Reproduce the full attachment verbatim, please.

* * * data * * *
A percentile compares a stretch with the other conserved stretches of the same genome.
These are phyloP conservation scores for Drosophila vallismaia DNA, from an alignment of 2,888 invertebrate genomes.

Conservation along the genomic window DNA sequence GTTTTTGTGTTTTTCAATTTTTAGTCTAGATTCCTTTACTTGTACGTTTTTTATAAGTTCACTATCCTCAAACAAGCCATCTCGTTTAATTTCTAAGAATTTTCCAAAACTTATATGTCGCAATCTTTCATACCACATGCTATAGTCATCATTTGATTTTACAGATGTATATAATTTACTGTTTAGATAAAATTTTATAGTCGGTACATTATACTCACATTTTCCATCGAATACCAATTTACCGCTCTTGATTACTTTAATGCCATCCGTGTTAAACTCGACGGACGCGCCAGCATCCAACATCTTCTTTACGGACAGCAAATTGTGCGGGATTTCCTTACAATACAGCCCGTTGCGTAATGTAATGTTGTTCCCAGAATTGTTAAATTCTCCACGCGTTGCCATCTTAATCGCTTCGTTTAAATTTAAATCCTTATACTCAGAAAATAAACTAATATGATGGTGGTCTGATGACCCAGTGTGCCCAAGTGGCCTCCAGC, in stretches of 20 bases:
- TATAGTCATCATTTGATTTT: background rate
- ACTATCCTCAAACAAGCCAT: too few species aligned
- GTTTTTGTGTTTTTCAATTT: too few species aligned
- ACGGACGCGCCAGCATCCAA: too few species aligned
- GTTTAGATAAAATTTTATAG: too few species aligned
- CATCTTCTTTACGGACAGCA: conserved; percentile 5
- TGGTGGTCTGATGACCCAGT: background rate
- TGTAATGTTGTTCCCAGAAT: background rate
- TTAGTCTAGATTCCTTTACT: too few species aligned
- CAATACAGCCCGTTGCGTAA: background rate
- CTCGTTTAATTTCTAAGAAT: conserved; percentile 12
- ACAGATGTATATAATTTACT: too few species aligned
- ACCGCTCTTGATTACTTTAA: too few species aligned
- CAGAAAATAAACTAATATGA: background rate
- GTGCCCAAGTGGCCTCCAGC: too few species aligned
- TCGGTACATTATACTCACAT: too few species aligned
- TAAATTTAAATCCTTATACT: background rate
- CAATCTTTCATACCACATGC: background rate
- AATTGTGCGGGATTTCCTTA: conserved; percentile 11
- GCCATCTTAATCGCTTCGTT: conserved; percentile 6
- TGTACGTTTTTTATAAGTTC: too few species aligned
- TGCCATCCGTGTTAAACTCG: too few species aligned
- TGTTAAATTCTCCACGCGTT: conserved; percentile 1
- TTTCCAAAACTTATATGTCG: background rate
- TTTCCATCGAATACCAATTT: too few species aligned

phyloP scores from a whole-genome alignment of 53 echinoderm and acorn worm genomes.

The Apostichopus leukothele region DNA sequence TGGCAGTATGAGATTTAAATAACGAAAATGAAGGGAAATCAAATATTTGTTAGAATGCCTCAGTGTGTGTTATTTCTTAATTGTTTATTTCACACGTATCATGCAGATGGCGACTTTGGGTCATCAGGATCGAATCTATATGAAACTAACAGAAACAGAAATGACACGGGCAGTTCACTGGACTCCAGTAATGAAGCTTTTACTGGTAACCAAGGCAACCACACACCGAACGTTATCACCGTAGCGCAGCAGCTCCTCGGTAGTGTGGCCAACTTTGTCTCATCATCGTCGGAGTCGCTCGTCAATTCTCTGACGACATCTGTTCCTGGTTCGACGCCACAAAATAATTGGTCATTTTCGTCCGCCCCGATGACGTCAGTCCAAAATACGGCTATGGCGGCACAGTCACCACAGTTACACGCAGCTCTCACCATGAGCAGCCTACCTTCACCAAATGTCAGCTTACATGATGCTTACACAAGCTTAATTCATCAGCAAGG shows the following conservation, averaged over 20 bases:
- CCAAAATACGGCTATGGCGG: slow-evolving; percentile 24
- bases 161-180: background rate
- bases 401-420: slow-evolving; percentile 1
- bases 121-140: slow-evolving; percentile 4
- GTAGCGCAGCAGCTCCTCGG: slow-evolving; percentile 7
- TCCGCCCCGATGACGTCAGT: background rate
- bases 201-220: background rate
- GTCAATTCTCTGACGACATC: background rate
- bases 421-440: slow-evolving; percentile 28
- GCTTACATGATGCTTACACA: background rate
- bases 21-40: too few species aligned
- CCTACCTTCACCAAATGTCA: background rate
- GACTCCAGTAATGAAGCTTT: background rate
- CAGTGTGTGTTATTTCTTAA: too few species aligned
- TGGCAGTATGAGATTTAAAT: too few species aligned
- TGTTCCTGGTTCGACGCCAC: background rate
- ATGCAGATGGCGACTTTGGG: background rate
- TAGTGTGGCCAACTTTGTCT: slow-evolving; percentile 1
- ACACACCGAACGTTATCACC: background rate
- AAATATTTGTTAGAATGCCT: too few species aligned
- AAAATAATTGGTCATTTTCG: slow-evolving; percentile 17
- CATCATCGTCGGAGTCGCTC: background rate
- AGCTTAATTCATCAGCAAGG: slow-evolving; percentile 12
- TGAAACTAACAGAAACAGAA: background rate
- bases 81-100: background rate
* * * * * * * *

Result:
A percentile compares a stretch with the other conserved stretches of the same genome.
These are phyloP conservation scores for Drosophila vallismaia DNA, from an alignment of 2,888 invertebrate genomes.

Conservation along the genomic window DNA sequence GTTTTTGTGTTTTTCAATTTTTAGTCTAGATTCCTTTACTTGTACGTTTTTTATAAGTTCACTATCCTCAAACAAGCCATCTCGTTTAATTTCTAAGAATTTTCCAAAACTTATATGTCGCAATCTTTCATACCACATGCTATAGTCATCATTTGATTTTACAGATGTATATAATTTACTGTTTAGATAAAATTTTATAGTCGGTACATTATACTCACATTTTCCATCGAATACCAATTTACCGCTCTTGATTACTTTAATGCCATCCGTGTTAAACTCGACGGACGCGCCAGCATCCAACATCTTCTTTACGGACAGCAAATTGTGCGGGATTTCCTTACAATACAGCCCGTTGCGTAATGTAATGTTGTTCCCAGAATTGTTAAATTCTCCACGCGTTGCCATCTTAATCGCTTCGTTTAAATTTAAATCCTTATACTCAGAAAATAAACTAATATGATGGTGGTCTGATGACCCAGTGTGCCCAAGTGGCCTCCAGC, in stretches of 20 bases:
- TATAGTCATCATTTGATTTT: background rate
- ACTATCCTCAAACAAGCCAT: too few species aligned
- GTTTTTGTGTTTTTCAATTT: too few species aligned
- ACGGACGCGCCAGCATCCAA: too few species aligned
- GTTTAGATAAAATTTTATAG: too few species aligned
- CATCTTCTTTACGGACAGCA: conserved; percentile 5
- TGGTGGTCTGATGACCCAGT: background rate
- TGTAATGTTGTTCCCAGAAT: background rate
- TTAGTCTAGATTCCTTTACT: too few species aligned
- CAATACAGCCCGTTGCGTAA: background rate
- CTCGTTTAATTTCTAAGAAT: conserved; percentile 12
- ACAGATGTATATAATTTACT: too few species aligned
- ACCGCTCTTGATTACTTTAA: too few species aligned
- CAGAAAATAAACTAATATGA: background rate
- GTGCCCAAGTGGCCTCCAGC: too few species aligned
- TCGGTACATTATACTCACAT: too few species aligned
- TAAATTTAAATCCTTATACT: background rate
- CAATCTTTCATACCACATGC: background rate
- AATTGTGCGGGATTTCCTTA: conserved; percentile 11
- GCCATCTTAATCGCTTCGTT: conserved; percentile 6
- TGTACGTTTTTTATAAGTTC: too few species aligned
- TGCCATCCGTGTTAAACTCG: too few species aligned
- TGTTAAATTCTCCACGCGTT: conserved; percentile 1
- TTTCCAAAACTTATATGTCG: background rate
- TTTCCATCGAATACCAATTT: too few species aligned

phyloP scores from a whole-genome alignment of 53 echinoderm and acorn worm genomes.

The Apostichopus leukothele region DNA sequence TGGCAGTATGAGATTTAAATAACGAAAATGAAGGGAAATCAAATATTTGTTAGAATGCCTCAGTGTGTGTTATTTCTTAATTGTTTATTTCACACGTATCATGCAGATGGCGACTTTGGGTCATCAGGATCGAATCTATATGAAACTAACAGAAACAGAAATGACACGGGCAGTTCACTGGACTCCAGTAATGAAGCTTTTACTGGTAACCAAGGCAACCACACACCGAACGTTATCACCGTAGCGCAGCAGCTCCTCGGTAGTGTGGCCAACTTTGTCTCATCATCGTCGGAGTCGCTCGTCAATTCTCTGACGACATCTGTTCCTGGTTCGACGCCACAAAATAATTGGTCATTTTCGTCCGCCCCGATGACGTCAGTCCAAAATACGGCTATGGCGGCACAGTCACCACAGTTACACGCAGCTCTCACCATGAGCAGCCTACCTTCACCAAATGTCAGCTTACATGATGCTTACACAAGCTTAATTCATCAGCAAGG shows the following conservation, averaged over 20 bases:
- CCAAAATACGGCTATGGCGG: slow-evolving; percentile 24
- bases 161-180: background rate
- bases 401-420: slow-evolving; percentile 1
- bases 121-140: slow-evolving; percentile 4
- GTAGCGCAGCAGCTCCTCGG: slow-evolving; percentile 7
- TCCGCCCCGATGACGTCAGT: background rate
- bases 201-220: background rate
- GTCAATTCTCTGACGACATC: background rate
- bases 421-440: slow-evolving; percentile 28
- GCTTACATGATGCTTACACA: background rate
- bases 21-40: too few species aligned
- CCTACCTTCACCAAATGTCA: background rate
- GACTCCAGTAATGAAGCTTT: background rate
- CAGTGTGTGTTATTTCTTAA: too few species aligned
- TGGCAGTATGAGATTTAAAT: too few species aligned
- TGTTCCTGGTTCGACGCCAC: background rate
- ATGCAGATGGCGACTTTGGG: background rate
- TAGTGTGGCCAACTTTGTCT: slow-evolving; percentile 1
- ACACACCGAACGTTATCACC: background rate
- AAATATTTGTTAGAATGCCT: too few species aligned
- AAAATAATTGGTCATTTTCG: slow-evolving; percentile 17
- CATCATCGTCGGAGTCGCTC: background rate
- AGCTTAATTCATCAGCAAGG: slow-evolving; percentile 12
- TGAAACTAACAGAAACAGAA: background rate
- bases 81-100: background rate